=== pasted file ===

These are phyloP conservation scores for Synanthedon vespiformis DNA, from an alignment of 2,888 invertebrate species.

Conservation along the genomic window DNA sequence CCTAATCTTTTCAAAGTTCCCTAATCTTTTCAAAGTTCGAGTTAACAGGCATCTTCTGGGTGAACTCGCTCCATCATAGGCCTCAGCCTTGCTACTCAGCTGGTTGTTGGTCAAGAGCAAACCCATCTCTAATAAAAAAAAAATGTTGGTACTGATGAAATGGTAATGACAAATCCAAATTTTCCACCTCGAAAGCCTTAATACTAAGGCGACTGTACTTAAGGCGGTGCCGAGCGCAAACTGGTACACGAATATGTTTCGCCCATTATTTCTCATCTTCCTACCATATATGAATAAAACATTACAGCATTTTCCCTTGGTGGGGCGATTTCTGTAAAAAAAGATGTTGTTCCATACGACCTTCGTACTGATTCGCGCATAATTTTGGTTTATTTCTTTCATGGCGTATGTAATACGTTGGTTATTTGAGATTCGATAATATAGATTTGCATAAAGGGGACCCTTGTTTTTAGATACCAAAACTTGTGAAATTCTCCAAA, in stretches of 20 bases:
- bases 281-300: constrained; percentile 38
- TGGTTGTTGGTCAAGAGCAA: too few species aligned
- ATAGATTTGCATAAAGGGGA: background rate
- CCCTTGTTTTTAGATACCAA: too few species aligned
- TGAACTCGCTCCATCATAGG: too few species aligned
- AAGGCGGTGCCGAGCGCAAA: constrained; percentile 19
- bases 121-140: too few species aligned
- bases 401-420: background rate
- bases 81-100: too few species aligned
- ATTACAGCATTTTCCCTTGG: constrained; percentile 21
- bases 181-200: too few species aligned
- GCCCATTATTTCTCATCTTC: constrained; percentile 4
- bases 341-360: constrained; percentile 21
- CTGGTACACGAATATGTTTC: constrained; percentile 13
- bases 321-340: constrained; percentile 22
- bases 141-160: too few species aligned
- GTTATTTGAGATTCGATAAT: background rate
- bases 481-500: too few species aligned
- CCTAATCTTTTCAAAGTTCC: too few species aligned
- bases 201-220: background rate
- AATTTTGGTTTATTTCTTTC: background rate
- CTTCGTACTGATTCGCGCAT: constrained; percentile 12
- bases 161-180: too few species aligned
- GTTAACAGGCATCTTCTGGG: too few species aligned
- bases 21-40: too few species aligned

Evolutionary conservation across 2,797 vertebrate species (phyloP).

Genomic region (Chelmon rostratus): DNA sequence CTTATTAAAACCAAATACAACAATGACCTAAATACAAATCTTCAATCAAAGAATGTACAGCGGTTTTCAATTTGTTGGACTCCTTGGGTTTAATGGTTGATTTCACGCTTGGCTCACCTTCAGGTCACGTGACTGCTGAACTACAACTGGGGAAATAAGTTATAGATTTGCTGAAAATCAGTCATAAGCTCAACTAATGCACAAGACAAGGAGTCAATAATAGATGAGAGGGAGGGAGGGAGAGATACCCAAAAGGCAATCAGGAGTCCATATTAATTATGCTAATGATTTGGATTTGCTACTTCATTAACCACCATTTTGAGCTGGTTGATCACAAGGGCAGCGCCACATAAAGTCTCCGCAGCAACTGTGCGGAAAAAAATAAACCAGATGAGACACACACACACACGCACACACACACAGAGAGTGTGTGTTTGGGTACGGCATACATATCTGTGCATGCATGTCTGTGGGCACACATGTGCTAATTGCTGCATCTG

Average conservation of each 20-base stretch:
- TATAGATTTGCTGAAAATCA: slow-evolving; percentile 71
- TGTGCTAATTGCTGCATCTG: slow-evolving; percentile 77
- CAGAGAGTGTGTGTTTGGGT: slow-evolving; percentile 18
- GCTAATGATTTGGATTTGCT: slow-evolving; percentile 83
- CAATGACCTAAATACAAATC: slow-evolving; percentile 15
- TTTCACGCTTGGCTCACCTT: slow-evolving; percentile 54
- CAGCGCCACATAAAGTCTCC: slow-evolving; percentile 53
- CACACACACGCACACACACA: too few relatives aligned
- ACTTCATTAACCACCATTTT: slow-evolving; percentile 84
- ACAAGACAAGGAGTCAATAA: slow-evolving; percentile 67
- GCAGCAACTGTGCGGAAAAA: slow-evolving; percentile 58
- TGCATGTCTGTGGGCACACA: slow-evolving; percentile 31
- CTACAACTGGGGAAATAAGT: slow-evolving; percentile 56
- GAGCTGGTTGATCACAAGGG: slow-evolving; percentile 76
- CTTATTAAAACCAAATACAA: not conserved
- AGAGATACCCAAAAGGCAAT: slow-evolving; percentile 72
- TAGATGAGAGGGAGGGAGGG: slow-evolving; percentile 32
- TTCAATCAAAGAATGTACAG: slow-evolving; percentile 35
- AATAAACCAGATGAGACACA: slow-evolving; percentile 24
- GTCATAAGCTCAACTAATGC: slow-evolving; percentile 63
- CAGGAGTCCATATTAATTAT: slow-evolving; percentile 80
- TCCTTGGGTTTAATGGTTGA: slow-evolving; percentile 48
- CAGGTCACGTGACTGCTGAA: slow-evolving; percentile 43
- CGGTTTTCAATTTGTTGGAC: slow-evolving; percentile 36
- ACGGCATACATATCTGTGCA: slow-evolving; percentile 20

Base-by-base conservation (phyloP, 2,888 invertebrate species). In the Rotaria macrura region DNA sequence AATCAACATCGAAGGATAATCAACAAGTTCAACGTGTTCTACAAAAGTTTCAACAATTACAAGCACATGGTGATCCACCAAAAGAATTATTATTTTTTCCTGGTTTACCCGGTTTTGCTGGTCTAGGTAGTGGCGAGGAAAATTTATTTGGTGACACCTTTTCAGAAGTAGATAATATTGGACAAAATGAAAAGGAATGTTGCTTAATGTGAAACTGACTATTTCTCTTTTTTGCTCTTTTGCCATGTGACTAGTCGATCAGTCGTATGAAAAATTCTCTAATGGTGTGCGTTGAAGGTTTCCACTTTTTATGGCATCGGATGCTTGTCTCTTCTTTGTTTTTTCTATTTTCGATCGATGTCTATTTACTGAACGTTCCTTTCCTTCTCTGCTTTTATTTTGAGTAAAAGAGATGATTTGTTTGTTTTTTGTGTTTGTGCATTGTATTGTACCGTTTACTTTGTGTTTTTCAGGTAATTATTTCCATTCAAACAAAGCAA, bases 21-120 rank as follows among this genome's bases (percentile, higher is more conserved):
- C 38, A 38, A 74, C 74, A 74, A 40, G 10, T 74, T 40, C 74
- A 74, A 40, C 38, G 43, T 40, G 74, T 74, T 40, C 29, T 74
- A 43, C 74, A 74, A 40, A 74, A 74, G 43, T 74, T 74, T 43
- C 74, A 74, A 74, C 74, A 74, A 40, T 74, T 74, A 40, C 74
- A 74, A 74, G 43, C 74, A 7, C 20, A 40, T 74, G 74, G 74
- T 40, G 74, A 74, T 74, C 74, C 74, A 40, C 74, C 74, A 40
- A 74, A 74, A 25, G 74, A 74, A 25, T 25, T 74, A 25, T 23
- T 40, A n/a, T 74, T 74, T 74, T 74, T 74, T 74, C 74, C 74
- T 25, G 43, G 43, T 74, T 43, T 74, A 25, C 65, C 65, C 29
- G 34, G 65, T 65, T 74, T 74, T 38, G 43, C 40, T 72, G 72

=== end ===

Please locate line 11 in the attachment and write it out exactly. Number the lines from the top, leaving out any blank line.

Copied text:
- bases 81-100: too few species aligned